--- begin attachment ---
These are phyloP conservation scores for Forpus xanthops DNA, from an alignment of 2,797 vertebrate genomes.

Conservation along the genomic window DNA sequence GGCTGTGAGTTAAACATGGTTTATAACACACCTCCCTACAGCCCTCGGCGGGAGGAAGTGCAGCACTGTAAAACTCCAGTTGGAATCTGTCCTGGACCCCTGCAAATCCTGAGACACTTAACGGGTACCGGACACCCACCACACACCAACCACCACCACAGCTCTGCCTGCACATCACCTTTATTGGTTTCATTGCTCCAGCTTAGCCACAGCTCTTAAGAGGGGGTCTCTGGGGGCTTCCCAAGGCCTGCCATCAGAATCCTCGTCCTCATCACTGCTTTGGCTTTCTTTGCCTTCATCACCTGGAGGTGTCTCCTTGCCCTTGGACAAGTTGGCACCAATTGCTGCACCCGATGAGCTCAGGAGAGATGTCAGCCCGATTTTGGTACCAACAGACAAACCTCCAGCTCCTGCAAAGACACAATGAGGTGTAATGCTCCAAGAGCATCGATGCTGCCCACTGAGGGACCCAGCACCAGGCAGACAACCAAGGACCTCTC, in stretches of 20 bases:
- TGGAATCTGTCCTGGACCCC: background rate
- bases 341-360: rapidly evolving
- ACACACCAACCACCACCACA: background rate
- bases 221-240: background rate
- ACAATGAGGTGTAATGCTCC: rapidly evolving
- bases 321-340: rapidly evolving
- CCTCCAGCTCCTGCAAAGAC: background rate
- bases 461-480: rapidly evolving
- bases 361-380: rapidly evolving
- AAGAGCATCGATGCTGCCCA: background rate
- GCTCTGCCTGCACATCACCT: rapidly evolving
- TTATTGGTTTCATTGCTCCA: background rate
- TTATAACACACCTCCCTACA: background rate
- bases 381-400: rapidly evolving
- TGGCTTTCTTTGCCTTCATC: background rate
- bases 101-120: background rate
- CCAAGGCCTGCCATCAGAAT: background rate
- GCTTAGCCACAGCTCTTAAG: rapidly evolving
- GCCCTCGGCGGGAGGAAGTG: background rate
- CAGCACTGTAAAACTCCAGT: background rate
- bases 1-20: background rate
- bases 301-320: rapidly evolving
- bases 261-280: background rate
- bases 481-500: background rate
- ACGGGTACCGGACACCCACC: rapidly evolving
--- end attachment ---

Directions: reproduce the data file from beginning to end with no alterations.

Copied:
These are phyloP conservation scores for Forpus xanthops DNA, from an alignment of 2,797 vertebrate genomes.

Conservation along the genomic window DNA sequence GGCTGTGAGTTAAACATGGTTTATAACACACCTCCCTACAGCCCTCGGCGGGAGGAAGTGCAGCACTGTAAAACTCCAGTTGGAATCTGTCCTGGACCCCTGCAAATCCTGAGACACTTAACGGGTACCGGACACCCACCACACACCAACCACCACCACAGCTCTGCCTGCACATCACCTTTATTGGTTTCATTGCTCCAGCTTAGCCACAGCTCTTAAGAGGGGGTCTCTGGGGGCTTCCCAAGGCCTGCCATCAGAATCCTCGTCCTCATCACTGCTTTGGCTTTCTTTGCCTTCATCACCTGGAGGTGTCTCCTTGCCCTTGGACAAGTTGGCACCAATTGCTGCACCCGATGAGCTCAGGAGAGATGTCAGCCCGATTTTGGTACCAACAGACAAACCTCCAGCTCCTGCAAAGACACAATGAGGTGTAATGCTCCAAGAGCATCGATGCTGCCCACTGAGGGACCCAGCACCAGGCAGACAACCAAGGACCTCTC, in stretches of 20 bases:
- TGGAATCTGTCCTGGACCCC: background rate
- bases 341-360: rapidly evolving
- ACACACCAACCACCACCACA: background rate
- bases 221-240: background rate
- ACAATGAGGTGTAATGCTCC: rapidly evolving
- bases 321-340: rapidly evolving
- CCTCCAGCTCCTGCAAAGAC: background rate
- bases 461-480: rapidly evolving
- bases 361-380: rapidly evolving
- AAGAGCATCGATGCTGCCCA: background rate
- GCTCTGCCTGCACATCACCT: rapidly evolving
- TTATTGGTTTCATTGCTCCA: background rate
- TTATAACACACCTCCCTACA: background rate
- bases 381-400: rapidly evolving
- TGGCTTTCTTTGCCTTCATC: background rate
- bases 101-120: background rate
- CCAAGGCCTGCCATCAGAAT: background rate
- GCTTAGCCACAGCTCTTAAG: rapidly evolving
- GCCCTCGGCGGGAGGAAGTG: background rate
- CAGCACTGTAAAACTCCAGT: background rate
- bases 1-20: background rate
- bases 301-320: rapidly evolving
- bases 261-280: background rate
- bases 481-500: background rate
- ACGGGTACCGGACACCCACC: rapidly evolving